If you follow me on Twitter, you’re probably already well acquainted with my views on what should happen in the wake of the shooting spree that massacred 20 children and 6 educators at a suburban elementary school in Newtown, Connecticut. This post, however, will build on my previous analysis of the Wikipedia article about the Aurora shootings, as well as my dissertation examining Wikipedia’s coverage of breaking news events, to compare the evolution of the article for the Sandy Hook Elementary School shooting to other Wikipedia articles about recent mass shootings.
In particular, this post compares the behavior of editors during the first 48 hours of each article’s history. The fact that there are 43 English Wikipedia articles about shootings sprees in the United States since 2007 should lend some weight to this much ballyhooed “national conversation” we are supposedly going to have, but I choose to compare just six of these articles to the Sandy Hook shooting article based on their recency and severity as well as an international example.
Wikipedia articles certainly do not break the news of the events themselves, but the first edits to these article happen within two to three hours of the event itself unfolding. However, once created these articles attract many editors and changes as well as grow extremely rapidly.
The Virginia Tech article, by far and away, attracted more revisions than the other shootings in the same span of time and ultimately enough revisions in the first 48 hours (5,025) to put in within striking distance of the top 1,000 most-edited articles in all of Wikipedia’s history. Conversely, the Oak Creek and Binghamton shootings, despite having 21 fatalities between them, attracted substantially less attention from Wikipedians and the news media in general, likely because these massacres had fewer victims and the victims were predominantly non-white.
A similar pattern of VT as an exemplary case, shootings involving immigrants and minorities attracting less attention, and the other shootings having largely similar behavior is also found in the the number of unique users editing an article over time:
These editors and the revisions they make cause articles to rapidly increase in size. Keep in mind, the average Wikipedia article’s length (albeit highly skewed by many short articles about things like minor towns, bands, and species) is around 3,000 bytes and articles above 50,000 bytes can raise concerns about length. Despite the constant back-and-forth of users adding and copyediting content, the Newtown article reached 50kB within 24 hours of its creation. However, in the absence of substantive information about the event, much of this early content is often related to national and international reactions and expressions of support. As more background and context as information comes to light, this list of reactions is typically removed which can be seen in the sudden contraction of article size as seen in Utøya around 22 hours, and Newtown and Virginia Tech around 36 hours. As before, the articles about the shootings at Oak Creek and Binghamton are significantly shorter.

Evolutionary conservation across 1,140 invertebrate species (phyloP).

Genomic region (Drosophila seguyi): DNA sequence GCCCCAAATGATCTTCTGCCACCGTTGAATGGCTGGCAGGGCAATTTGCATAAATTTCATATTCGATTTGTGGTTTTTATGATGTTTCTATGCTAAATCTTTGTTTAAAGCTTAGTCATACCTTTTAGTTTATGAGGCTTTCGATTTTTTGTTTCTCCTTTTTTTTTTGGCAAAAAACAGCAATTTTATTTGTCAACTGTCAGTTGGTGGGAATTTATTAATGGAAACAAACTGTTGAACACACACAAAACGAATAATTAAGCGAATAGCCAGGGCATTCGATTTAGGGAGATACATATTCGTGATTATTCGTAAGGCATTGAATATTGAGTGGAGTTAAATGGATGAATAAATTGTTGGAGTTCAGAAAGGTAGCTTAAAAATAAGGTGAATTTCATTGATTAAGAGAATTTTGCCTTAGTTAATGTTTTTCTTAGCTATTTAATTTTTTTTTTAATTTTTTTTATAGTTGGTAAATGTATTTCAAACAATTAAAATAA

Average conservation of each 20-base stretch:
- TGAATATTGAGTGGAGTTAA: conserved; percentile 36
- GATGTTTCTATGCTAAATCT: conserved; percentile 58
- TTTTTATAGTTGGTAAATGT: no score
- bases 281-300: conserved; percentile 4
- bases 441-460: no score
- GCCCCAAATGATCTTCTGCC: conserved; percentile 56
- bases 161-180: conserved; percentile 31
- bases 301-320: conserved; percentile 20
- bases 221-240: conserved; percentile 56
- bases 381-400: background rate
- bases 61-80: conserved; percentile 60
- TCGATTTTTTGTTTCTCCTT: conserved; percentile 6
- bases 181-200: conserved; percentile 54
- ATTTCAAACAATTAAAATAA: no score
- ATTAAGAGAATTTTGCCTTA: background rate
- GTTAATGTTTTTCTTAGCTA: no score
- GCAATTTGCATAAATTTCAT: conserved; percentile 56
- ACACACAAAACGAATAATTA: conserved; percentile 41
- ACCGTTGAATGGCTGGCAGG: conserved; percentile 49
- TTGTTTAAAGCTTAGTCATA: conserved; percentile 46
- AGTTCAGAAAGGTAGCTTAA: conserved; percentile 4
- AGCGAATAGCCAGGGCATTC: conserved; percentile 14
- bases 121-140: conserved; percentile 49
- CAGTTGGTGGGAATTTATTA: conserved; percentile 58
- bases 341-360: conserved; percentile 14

However, not every editor does the same amount of work. The Gini coefficient captures the concentration of effort (in this case, number of revisions made) across all editors contributing to the article. A Gini coefficient of 1 indicates that all the activity is concentrated in a single editor while a coefficient of 0 indicates that every editor does exactly the same amount of work.
Across all the articles, the edits over the first few hours are evenly distributed: editors make a single contribution and others immediately jump in to also make single contributions as well. However, around hour 3 or 4, one or more dedicated editors show up and begin to take a vested interest in the article, which is manifest in the rapid centralization of the article. This centralization increases slightly over time across all articles suggesting these dedicated editors continue to edit after other editors move on.
Another way to capture the intensity of activity on these articles is to examine the amount of time elapsed between consecutive edits. Intensely edited articles may have only seconds between successive revisions while less intensely edited articles can go minutes or hours. This data is highly noisy and bursty, so the plot below is smoothed over a rolling average of about 3 hours.